Charles Woodson retired from the NFL after the 2015 season, but he won't be leaving football entirely. ESPN announcedthat the future Hall of Famer will join Sunday NFL Countdown and Monday Night Countdown next season. H will replace Keyshawn Johnson to join Chris Berman, Tom Jackson, Mike Ditka and Cris Carter.
Woodson will make his ESPN debut in July.
Woodson played 18 seasons as an NFL defensive back -- 11 with the Oakland Raiders and seven with the Green Bay Packers, with whom he won a Super Bowl. He is one of the best defensive players in the history of the game. He was named to the Pro Bowl nine times and a first-team All-Pro three times. He was named NFL Defensive Player of the Year in 2009 when he racked up nine interceptions, four forced fumbles, 66 tackles and three touchdowns, often playing as a pseudo-linebacker from the cornerback position.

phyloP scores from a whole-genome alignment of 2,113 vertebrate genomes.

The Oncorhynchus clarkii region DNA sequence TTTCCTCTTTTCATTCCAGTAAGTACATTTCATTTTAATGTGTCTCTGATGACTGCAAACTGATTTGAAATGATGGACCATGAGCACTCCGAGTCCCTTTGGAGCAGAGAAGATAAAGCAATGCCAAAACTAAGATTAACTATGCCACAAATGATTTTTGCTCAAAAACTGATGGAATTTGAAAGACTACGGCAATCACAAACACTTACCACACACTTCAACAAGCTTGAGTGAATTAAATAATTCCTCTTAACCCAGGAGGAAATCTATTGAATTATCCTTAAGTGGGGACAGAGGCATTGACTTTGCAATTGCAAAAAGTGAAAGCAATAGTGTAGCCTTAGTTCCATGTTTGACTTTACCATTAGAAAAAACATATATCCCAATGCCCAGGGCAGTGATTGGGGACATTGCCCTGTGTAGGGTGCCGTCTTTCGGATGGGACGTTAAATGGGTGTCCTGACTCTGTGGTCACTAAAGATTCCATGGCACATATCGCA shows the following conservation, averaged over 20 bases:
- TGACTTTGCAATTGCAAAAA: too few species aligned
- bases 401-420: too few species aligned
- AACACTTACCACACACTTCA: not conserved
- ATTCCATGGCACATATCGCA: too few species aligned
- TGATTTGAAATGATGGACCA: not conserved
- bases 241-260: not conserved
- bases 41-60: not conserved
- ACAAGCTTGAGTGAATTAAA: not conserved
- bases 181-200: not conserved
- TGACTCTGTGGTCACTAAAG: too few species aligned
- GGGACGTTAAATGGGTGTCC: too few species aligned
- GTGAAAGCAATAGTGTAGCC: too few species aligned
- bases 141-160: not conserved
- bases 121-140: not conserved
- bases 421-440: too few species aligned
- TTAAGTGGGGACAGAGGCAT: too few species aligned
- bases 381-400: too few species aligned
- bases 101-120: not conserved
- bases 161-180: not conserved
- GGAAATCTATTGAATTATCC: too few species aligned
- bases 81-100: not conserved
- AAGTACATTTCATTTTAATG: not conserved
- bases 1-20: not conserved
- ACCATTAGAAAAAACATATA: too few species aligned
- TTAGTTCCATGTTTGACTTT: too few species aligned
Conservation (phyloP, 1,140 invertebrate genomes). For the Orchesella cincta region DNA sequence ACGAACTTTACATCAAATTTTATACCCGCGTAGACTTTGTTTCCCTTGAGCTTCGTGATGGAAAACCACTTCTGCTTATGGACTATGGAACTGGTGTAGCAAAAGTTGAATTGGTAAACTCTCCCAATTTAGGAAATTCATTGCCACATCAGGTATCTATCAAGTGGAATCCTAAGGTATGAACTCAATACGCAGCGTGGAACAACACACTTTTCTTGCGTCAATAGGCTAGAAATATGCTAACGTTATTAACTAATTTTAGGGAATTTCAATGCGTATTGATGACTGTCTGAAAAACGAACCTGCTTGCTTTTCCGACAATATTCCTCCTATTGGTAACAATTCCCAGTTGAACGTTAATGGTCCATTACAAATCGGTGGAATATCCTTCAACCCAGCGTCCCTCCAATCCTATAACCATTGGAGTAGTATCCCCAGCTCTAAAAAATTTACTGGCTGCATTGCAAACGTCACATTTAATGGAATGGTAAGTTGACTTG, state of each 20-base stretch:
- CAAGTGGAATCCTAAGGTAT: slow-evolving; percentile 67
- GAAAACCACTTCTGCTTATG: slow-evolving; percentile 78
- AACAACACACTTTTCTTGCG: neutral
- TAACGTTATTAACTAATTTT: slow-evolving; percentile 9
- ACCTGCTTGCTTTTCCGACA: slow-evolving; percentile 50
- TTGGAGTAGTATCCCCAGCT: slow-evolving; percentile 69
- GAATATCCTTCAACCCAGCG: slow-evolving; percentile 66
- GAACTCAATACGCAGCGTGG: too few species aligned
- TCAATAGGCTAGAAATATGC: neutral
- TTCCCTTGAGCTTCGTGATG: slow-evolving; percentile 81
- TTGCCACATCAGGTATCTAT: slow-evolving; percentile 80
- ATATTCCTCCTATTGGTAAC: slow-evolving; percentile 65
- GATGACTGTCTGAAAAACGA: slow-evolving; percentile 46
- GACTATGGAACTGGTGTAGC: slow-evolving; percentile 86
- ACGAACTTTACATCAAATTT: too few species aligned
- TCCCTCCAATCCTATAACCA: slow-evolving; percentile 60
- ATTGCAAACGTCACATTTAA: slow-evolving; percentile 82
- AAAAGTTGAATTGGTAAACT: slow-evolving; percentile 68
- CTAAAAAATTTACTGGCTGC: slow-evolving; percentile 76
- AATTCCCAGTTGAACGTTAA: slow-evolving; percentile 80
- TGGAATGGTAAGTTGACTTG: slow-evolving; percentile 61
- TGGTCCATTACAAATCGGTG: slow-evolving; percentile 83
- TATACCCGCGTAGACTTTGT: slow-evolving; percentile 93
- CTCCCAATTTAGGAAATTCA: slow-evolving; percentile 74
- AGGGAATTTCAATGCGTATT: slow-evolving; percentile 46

Woodson did all that after winning a national championship at Michigan in 1997 and becoming the first primarily defensive player to be awarded the Heisman Trophy, beating out Peyton Manning and Randy Moss for the honor.
His evolution as a player speaks to his intelligence. Woodson stayed in the NFL for nearly two decades by reinventing himself. Injuries and tiffs with Raiders coaches after his initial seasons in Oakland threatened to derail his career. He went to Green Bay and, after an attitude adjustment, went from a pure cover corner to a player who could fill nearly any role on the defensive side of the ball. He closed out his career in Oakland, where he had five interceptions in 2015 as a ball-hawking safety.
SB Nation's Thomas George profiled Woodson in January, and revealed a reserved man who is beloved by his contemporaries and idolized by the league's younger players. He is my favorite player ever. For the multitudes who already miss him, fear not because Woodson appears to be coming back to our televisions every Sunday.